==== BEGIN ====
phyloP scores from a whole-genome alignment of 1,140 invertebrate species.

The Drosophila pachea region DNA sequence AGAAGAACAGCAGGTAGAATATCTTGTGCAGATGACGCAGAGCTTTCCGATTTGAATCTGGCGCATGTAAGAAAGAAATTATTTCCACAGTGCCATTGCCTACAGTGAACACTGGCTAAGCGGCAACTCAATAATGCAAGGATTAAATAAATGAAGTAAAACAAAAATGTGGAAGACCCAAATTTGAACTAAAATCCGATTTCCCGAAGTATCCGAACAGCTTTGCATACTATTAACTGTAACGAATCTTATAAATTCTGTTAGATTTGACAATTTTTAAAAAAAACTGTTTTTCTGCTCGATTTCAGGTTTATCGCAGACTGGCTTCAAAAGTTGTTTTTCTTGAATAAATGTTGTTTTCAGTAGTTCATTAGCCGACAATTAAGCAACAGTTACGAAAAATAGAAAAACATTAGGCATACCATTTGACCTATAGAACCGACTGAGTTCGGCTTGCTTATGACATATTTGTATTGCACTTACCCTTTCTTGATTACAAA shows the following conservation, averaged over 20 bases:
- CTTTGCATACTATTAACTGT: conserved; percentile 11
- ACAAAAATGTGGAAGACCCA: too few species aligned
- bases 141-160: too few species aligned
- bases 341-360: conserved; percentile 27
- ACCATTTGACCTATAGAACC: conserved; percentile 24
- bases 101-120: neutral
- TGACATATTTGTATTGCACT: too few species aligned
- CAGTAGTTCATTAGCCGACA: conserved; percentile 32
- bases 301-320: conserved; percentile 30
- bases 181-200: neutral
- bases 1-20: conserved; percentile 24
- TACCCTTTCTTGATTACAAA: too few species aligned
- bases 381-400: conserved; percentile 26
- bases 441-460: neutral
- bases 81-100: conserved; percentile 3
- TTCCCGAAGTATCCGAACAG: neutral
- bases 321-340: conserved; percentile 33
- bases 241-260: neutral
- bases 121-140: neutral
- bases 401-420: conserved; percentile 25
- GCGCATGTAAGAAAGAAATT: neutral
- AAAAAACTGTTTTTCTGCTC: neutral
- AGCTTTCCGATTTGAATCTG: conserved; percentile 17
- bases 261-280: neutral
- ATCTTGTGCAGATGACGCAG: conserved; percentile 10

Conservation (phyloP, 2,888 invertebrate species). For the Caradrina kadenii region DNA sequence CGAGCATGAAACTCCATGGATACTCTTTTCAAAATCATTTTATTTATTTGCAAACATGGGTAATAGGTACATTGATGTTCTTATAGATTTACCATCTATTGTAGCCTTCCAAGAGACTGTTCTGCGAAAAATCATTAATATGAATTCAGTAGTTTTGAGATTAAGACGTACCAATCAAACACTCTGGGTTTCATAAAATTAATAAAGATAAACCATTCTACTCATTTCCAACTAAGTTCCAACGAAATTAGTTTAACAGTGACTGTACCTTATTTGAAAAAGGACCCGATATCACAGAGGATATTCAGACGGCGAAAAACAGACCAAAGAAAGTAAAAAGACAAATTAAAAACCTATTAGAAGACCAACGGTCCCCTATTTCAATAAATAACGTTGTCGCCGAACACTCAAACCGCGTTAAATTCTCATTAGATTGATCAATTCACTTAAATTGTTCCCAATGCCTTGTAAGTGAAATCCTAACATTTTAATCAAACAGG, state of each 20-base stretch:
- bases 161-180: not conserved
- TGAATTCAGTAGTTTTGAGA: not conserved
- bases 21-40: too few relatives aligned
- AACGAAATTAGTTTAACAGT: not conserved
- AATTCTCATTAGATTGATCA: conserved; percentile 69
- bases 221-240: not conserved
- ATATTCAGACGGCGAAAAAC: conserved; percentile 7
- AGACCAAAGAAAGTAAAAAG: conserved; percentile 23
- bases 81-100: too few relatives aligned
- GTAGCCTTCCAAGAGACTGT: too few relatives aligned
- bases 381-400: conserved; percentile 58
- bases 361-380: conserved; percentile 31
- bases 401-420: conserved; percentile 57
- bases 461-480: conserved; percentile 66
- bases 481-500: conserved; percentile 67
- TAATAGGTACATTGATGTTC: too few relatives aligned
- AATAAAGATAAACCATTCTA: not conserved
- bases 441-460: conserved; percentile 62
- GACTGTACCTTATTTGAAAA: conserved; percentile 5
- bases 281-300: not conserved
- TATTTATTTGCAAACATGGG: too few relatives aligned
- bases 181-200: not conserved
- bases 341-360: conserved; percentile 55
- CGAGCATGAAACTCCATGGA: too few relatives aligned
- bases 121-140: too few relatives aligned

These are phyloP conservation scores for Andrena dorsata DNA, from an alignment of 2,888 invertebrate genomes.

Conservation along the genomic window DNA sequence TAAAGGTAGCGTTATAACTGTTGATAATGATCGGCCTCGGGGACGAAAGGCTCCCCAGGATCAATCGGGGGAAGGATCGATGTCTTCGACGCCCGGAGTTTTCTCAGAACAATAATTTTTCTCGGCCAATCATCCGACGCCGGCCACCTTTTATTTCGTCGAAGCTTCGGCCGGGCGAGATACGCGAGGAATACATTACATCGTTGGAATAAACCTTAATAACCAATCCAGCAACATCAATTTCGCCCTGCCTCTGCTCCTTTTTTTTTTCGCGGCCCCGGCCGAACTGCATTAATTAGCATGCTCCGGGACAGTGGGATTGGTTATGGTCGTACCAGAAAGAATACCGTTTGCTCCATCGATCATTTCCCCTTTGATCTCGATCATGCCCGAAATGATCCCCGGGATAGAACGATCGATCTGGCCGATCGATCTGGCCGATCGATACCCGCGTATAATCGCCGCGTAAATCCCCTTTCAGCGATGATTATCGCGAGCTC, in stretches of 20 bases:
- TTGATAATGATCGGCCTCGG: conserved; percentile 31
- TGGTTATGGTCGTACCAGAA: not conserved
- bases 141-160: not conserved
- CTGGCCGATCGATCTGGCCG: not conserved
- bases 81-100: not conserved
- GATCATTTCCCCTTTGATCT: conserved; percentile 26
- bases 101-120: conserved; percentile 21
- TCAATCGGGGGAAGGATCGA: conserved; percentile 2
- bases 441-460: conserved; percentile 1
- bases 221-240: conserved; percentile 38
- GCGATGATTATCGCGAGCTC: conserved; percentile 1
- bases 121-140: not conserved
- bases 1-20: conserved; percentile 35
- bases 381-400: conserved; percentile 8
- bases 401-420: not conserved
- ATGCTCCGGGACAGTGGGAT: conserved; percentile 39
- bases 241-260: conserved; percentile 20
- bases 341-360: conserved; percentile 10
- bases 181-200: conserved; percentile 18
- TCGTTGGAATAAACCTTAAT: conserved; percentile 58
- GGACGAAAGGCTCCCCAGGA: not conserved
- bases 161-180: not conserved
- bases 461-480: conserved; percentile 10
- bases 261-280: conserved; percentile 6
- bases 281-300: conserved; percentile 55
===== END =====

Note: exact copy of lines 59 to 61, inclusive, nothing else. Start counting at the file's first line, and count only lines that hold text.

- CTGGCCGATCGATCTGGCCG: not conserved
- bases 81-100: not conserved
- GATCATTTCCCCTTTGATCT: conserved; percentile 26